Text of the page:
In The Crossfire: Facts

Video highlights from Inside Combat Rescue


  • Child casualties in Afghanistan rose to 1,756 in 2011, an average of 4.8 casualties per day.

  • Afghan children were involved as carriers – sometimes unknowingly – in at least 11 suicide bombings in 2011.

  • Pararescue jumpers use the HH-60G Pave Hawk helicopter by Sikorsky, a Black Hawk model refigured for search and rescue.

  • One report states improvised explosive devices (I.E.D.s) were responsible for 135 U.S. fatalities in Afghanistan in 2012- almost 43% of the total U.S. fatalities for that year.

  • At over 11 years in length and counting, the conflict in Afghanistan is second only to Vietnam as America's longest war.

  • After his helicopter was shot down in Paktia Province, Senior Airman Jason Cunningham saved the lives of ten American soldiers while under enemy fire and suffering from a mortal wound. Cunningham was awarded the Air Force Cross, and is the only PJ to have the honor for service in the Afghanistan conflict.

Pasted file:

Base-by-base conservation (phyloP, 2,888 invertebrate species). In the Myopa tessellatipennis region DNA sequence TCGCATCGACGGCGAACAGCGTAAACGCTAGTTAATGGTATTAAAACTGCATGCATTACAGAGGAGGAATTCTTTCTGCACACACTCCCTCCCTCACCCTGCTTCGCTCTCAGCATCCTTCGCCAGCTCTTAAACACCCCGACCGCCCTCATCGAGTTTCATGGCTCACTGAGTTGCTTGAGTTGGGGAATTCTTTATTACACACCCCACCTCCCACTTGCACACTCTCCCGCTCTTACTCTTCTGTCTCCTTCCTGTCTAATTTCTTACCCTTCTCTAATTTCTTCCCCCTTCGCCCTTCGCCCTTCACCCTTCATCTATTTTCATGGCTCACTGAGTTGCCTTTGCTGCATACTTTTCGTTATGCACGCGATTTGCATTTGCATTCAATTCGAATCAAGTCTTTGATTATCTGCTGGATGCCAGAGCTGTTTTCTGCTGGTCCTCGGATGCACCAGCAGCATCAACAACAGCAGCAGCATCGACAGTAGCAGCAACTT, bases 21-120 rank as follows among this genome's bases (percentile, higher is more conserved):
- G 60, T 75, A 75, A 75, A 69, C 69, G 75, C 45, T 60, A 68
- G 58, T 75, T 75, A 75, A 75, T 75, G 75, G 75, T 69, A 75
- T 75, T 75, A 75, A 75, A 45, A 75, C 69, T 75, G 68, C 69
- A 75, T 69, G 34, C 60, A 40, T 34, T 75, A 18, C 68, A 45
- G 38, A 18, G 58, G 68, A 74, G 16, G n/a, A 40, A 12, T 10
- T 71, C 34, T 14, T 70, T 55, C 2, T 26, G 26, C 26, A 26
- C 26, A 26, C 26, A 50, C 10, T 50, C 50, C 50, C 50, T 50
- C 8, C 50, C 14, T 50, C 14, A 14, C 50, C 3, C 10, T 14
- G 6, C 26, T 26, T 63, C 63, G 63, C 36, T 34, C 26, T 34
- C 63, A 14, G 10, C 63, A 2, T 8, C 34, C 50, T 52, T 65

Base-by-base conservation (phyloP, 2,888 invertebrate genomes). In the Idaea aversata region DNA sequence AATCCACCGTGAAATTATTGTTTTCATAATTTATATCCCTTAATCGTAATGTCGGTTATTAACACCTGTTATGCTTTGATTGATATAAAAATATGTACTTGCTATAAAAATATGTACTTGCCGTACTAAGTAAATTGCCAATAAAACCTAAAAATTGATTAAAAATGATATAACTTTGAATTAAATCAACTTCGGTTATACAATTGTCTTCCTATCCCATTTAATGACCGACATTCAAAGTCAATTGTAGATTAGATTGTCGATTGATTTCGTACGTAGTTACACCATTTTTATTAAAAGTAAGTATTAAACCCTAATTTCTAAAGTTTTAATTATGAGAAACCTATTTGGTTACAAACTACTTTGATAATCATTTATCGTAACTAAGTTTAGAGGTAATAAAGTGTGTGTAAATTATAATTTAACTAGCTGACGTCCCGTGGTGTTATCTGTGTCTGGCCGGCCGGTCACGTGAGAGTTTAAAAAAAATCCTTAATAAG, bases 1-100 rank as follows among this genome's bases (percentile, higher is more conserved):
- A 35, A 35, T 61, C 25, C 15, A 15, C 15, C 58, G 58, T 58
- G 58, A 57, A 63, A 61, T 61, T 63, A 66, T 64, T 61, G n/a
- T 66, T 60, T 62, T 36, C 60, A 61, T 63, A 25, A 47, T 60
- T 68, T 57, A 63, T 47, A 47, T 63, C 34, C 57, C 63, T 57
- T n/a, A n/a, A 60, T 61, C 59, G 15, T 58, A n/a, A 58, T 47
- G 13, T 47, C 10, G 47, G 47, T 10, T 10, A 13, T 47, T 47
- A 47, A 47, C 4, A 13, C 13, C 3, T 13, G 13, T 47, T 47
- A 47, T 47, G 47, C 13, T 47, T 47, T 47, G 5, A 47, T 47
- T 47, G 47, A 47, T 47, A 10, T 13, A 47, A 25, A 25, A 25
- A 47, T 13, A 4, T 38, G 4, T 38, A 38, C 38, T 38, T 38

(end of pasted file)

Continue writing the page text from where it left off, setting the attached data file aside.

• Airman First Class Bill Pitsenbarger, arguably the most famous PJ, flew over 250 rescue missions during the Vietnam War. He was awarded the Medal of Honor posthumously for remaining with the surrounded and outnumbered Charlie Company after his helicopter took enemy fire and had to withdrawal. "Pits" gave his life to tend to the wounded while under fire, run ammunition between soldiers, and fight alongside the survivors.

  • Kandahar is the second deadliest province in Afghanistan for coalition forces, with 508 fatalities since 2001. Helmand, adjacent to the west, is the only region to claim more lives.

  • The Role 3 hospital at Kandahar Airfield maintains a 98% patient survival rate, despite admitting thousands of combat causalities a year, many with amputations.

  • In the infamous "Blackhawk Down" battle in Mogadishu, Somalia, PJs descended from their helicopters during the heaviest fighting to treat the Rangers and Special Forces men pinned down by enemy fire.

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